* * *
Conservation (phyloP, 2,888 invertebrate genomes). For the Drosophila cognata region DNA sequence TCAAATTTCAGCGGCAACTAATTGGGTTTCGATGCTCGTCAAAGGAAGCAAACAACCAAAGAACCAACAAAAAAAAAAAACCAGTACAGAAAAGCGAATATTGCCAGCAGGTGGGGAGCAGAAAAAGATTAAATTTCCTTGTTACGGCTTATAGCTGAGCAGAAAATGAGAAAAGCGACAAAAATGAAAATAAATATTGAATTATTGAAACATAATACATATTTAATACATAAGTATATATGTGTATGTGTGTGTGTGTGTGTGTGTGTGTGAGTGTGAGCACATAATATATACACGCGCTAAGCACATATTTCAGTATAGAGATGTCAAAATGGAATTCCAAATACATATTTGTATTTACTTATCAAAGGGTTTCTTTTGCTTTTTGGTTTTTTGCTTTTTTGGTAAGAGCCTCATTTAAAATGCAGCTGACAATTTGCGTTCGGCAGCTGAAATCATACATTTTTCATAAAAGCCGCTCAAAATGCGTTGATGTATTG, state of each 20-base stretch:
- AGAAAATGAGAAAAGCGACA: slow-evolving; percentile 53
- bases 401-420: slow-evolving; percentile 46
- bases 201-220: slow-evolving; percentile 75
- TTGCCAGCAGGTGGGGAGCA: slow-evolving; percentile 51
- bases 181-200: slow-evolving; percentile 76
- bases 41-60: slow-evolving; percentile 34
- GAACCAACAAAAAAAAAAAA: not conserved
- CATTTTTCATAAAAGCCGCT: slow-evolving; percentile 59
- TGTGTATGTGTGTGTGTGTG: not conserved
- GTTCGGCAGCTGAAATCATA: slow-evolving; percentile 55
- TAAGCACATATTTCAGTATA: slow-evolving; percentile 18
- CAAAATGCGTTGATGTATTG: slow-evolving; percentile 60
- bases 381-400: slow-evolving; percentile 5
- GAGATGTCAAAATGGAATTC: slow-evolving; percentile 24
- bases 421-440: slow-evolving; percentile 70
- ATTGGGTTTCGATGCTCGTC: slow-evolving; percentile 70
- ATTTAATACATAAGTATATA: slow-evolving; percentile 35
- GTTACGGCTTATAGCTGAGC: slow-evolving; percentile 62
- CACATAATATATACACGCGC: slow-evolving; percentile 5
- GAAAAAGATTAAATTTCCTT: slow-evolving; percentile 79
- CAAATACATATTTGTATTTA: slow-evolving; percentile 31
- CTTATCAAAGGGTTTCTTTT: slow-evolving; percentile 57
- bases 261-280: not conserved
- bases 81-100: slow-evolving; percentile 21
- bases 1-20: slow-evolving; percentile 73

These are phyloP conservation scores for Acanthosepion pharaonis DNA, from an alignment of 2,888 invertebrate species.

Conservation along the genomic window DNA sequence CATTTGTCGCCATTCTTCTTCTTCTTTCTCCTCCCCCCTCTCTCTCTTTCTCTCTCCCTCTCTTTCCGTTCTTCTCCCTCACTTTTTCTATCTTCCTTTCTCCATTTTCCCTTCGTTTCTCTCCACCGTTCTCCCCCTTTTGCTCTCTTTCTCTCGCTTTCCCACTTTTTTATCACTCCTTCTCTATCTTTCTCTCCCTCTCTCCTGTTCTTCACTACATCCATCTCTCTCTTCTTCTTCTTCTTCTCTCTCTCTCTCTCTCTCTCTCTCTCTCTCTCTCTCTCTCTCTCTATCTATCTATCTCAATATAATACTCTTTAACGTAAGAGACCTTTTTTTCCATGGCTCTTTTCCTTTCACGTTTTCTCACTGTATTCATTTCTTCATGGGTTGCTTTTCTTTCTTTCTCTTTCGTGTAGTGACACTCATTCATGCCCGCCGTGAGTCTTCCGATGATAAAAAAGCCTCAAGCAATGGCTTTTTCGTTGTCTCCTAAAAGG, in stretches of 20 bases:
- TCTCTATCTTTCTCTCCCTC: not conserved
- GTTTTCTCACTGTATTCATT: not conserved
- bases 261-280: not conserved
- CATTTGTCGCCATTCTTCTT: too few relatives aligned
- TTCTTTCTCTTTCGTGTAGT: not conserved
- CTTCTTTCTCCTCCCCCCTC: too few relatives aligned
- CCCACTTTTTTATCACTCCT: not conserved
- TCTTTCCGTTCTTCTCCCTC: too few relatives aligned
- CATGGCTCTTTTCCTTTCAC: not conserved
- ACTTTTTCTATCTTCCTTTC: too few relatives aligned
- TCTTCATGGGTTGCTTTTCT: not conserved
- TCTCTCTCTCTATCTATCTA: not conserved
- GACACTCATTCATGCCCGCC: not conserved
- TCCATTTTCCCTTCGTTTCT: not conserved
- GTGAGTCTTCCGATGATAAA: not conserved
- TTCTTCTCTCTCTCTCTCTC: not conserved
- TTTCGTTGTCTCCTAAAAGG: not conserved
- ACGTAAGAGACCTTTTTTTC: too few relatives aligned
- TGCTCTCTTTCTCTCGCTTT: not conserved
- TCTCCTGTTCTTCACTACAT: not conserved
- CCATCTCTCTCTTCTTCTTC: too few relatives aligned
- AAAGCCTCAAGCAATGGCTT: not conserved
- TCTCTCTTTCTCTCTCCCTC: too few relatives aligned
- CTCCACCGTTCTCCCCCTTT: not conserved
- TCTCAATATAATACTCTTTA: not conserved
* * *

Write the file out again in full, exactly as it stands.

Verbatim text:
Conservation (phyloP, 2,888 invertebrate genomes). For the Drosophila cognata region DNA sequence TCAAATTTCAGCGGCAACTAATTGGGTTTCGATGCTCGTCAAAGGAAGCAAACAACCAAAGAACCAACAAAAAAAAAAAACCAGTACAGAAAAGCGAATATTGCCAGCAGGTGGGGAGCAGAAAAAGATTAAATTTCCTTGTTACGGCTTATAGCTGAGCAGAAAATGAGAAAAGCGACAAAAATGAAAATAAATATTGAATTATTGAAACATAATACATATTTAATACATAAGTATATATGTGTATGTGTGTGTGTGTGTGTGTGTGTGTGAGTGTGAGCACATAATATATACACGCGCTAAGCACATATTTCAGTATAGAGATGTCAAAATGGAATTCCAAATACATATTTGTATTTACTTATCAAAGGGTTTCTTTTGCTTTTTGGTTTTTTGCTTTTTTGGTAAGAGCCTCATTTAAAATGCAGCTGACAATTTGCGTTCGGCAGCTGAAATCATACATTTTTCATAAAAGCCGCTCAAAATGCGTTGATGTATTG, state of each 20-base stretch:
- AGAAAATGAGAAAAGCGACA: slow-evolving; percentile 53
- bases 401-420: slow-evolving; percentile 46
- bases 201-220: slow-evolving; percentile 75
- TTGCCAGCAGGTGGGGAGCA: slow-evolving; percentile 51
- bases 181-200: slow-evolving; percentile 76
- bases 41-60: slow-evolving; percentile 34
- GAACCAACAAAAAAAAAAAA: not conserved
- CATTTTTCATAAAAGCCGCT: slow-evolving; percentile 59
- TGTGTATGTGTGTGTGTGTG: not conserved
- GTTCGGCAGCTGAAATCATA: slow-evolving; percentile 55
- TAAGCACATATTTCAGTATA: slow-evolving; percentile 18
- CAAAATGCGTTGATGTATTG: slow-evolving; percentile 60
- bases 381-400: slow-evolving; percentile 5
- GAGATGTCAAAATGGAATTC: slow-evolving; percentile 24
- bases 421-440: slow-evolving; percentile 70
- ATTGGGTTTCGATGCTCGTC: slow-evolving; percentile 70
- ATTTAATACATAAGTATATA: slow-evolving; percentile 35
- GTTACGGCTTATAGCTGAGC: slow-evolving; percentile 62
- CACATAATATATACACGCGC: slow-evolving; percentile 5
- GAAAAAGATTAAATTTCCTT: slow-evolving; percentile 79
- CAAATACATATTTGTATTTA: slow-evolving; percentile 31
- CTTATCAAAGGGTTTCTTTT: slow-evolving; percentile 57
- bases 261-280: not conserved
- bases 81-100: slow-evolving; percentile 21
- bases 1-20: slow-evolving; percentile 73

These are phyloP conservation scores for Acanthosepion pharaonis DNA, from an alignment of 2,888 invertebrate species.

Conservation along the genomic window DNA sequence CATTTGTCGCCATTCTTCTTCTTCTTTCTCCTCCCCCCTCTCTCTCTTTCTCTCTCCCTCTCTTTCCGTTCTTCTCCCTCACTTTTTCTATCTTCCTTTCTCCATTTTCCCTTCGTTTCTCTCCACCGTTCTCCCCCTTTTGCTCTCTTTCTCTCGCTTTCCCACTTTTTTATCACTCCTTCTCTATCTTTCTCTCCCTCTCTCCTGTTCTTCACTACATCCATCTCTCTCTTCTTCTTCTTCTTCTCTCTCTCTCTCTCTCTCTCTCTCTCTCTCTCTCTCTCTCTCTCTATCTATCTATCTCAATATAATACTCTTTAACGTAAGAGACCTTTTTTTCCATGGCTCTTTTCCTTTCACGTTTTCTCACTGTATTCATTTCTTCATGGGTTGCTTTTCTTTCTTTCTCTTTCGTGTAGTGACACTCATTCATGCCCGCCGTGAGTCTTCCGATGATAAAAAAGCCTCAAGCAATGGCTTTTTCGTTGTCTCCTAAAAGG, in stretches of 20 bases:
- TCTCTATCTTTCTCTCCCTC: not conserved
- GTTTTCTCACTGTATTCATT: not conserved
- bases 261-280: not conserved
- CATTTGTCGCCATTCTTCTT: too few relatives aligned
- TTCTTTCTCTTTCGTGTAGT: not conserved
- CTTCTTTCTCCTCCCCCCTC: too few relatives aligned
- CCCACTTTTTTATCACTCCT: not conserved
- TCTTTCCGTTCTTCTCCCTC: too few relatives aligned
- CATGGCTCTTTTCCTTTCAC: not conserved
- ACTTTTTCTATCTTCCTTTC: too few relatives aligned
- TCTTCATGGGTTGCTTTTCT: not conserved
- TCTCTCTCTCTATCTATCTA: not conserved
- GACACTCATTCATGCCCGCC: not conserved
- TCCATTTTCCCTTCGTTTCT: not conserved
- GTGAGTCTTCCGATGATAAA: not conserved
- TTCTTCTCTCTCTCTCTCTC: not conserved
- TTTCGTTGTCTCCTAAAAGG: not conserved
- ACGTAAGAGACCTTTTTTTC: too few relatives aligned
- TGCTCTCTTTCTCTCGCTTT: not conserved
- TCTCCTGTTCTTCACTACAT: not conserved
- CCATCTCTCTCTTCTTCTTC: too few relatives aligned
- AAAGCCTCAAGCAATGGCTT: not conserved
- TCTCTCTTTCTCTCTCCCTC: too few relatives aligned
- CTCCACCGTTCTCCCCCTTT: not conserved
- TCTCAATATAATACTCTTTA: not conserved